20 February 2013 - The growing global demand for quinoa by health food enthusiasts isn't just raising prices for the Andean 'super grain' and living standards among Bolivian farmers. Quinoa fever is running up against physical limits. The scramble to grow more is prompting Bolivian farmers to abandon traditional land management practices, endangering the fragile ecosystem of the arid highlands, agronomists say. Last week, Bolivian President Evo Morales chastised farmers for having planted quinoa in pastures where llamas traditionally graze. Without the llamas' manure, little would grow in the arid highlands. But environmental concerns about the expansion of quinoa in Bolivia aren't the only problems that experts see. Quinoa is now showing up where it hadn't before been planted, replacing potatoes, beans, and oats in some fields. Experts fear that trend could harm food stocks in this poor nation where one in five children suffers from chronic malnutrition. And with quinoa now costing three times as much as rice in La Paz markets, Bolivians can't afford to eat it. (more)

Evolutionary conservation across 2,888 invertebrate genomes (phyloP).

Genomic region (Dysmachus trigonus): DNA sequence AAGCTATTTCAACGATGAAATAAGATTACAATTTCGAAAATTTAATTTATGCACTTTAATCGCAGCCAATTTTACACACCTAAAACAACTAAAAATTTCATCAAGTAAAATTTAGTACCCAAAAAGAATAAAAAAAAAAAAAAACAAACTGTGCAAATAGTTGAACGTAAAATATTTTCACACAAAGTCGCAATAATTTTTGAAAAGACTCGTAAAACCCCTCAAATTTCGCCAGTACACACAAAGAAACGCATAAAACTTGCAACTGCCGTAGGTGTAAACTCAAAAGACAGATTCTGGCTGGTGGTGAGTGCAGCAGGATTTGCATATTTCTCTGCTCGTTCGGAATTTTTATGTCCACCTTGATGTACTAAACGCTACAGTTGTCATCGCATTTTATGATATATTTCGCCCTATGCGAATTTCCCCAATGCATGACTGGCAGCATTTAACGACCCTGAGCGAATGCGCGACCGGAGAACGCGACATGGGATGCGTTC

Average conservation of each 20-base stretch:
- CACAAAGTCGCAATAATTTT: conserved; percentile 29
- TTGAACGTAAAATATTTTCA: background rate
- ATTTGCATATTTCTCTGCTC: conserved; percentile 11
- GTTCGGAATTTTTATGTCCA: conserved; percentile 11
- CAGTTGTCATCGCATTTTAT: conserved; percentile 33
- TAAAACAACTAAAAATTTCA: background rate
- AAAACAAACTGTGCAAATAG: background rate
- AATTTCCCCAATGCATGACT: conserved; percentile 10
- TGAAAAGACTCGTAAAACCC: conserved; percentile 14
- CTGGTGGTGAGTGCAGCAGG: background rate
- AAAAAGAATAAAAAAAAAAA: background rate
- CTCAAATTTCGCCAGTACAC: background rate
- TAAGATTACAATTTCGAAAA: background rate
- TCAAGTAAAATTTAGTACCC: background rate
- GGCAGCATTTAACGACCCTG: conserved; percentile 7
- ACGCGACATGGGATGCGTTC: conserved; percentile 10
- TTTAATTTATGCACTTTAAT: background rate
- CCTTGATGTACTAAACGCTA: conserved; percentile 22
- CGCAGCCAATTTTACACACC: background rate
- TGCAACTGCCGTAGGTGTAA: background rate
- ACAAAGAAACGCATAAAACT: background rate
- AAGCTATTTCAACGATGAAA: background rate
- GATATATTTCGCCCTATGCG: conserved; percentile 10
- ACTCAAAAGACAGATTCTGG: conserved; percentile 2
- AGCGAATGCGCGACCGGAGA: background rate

Bolivian Farmers association oppose banning of GMO seeds
31 October 2012 - President Evo Morales has issued a ban on genetically modified seeds contained in a package of environmental regulation called the Mother Earth law. The law, which Morales has called a means 'to live in equilibrium and harmony with Mother Earth,' also calls for limits on the expansion of farming into new areas and assigns a spiritual value to land beyond its social and economic function. But the Anapo farming association opposes it. At present, virtually all Bolivian soy uses GM seeds and the law signed by Morales earlier this month has rattled growers in the lowland east, historically a bastion of opposition to the Aymara Indian president -- a vocal advocate of organic farming methods. Soy exports brought in about $800 million last year, making the oilseed the country's third-biggest foreign currency earner after minerals and natural gas, according to the Bolivian Foreign Trade Institute (IBCE). Most of the shipments went to Venezuela and other Andean countries in the form of soyoil and soymeal. (more)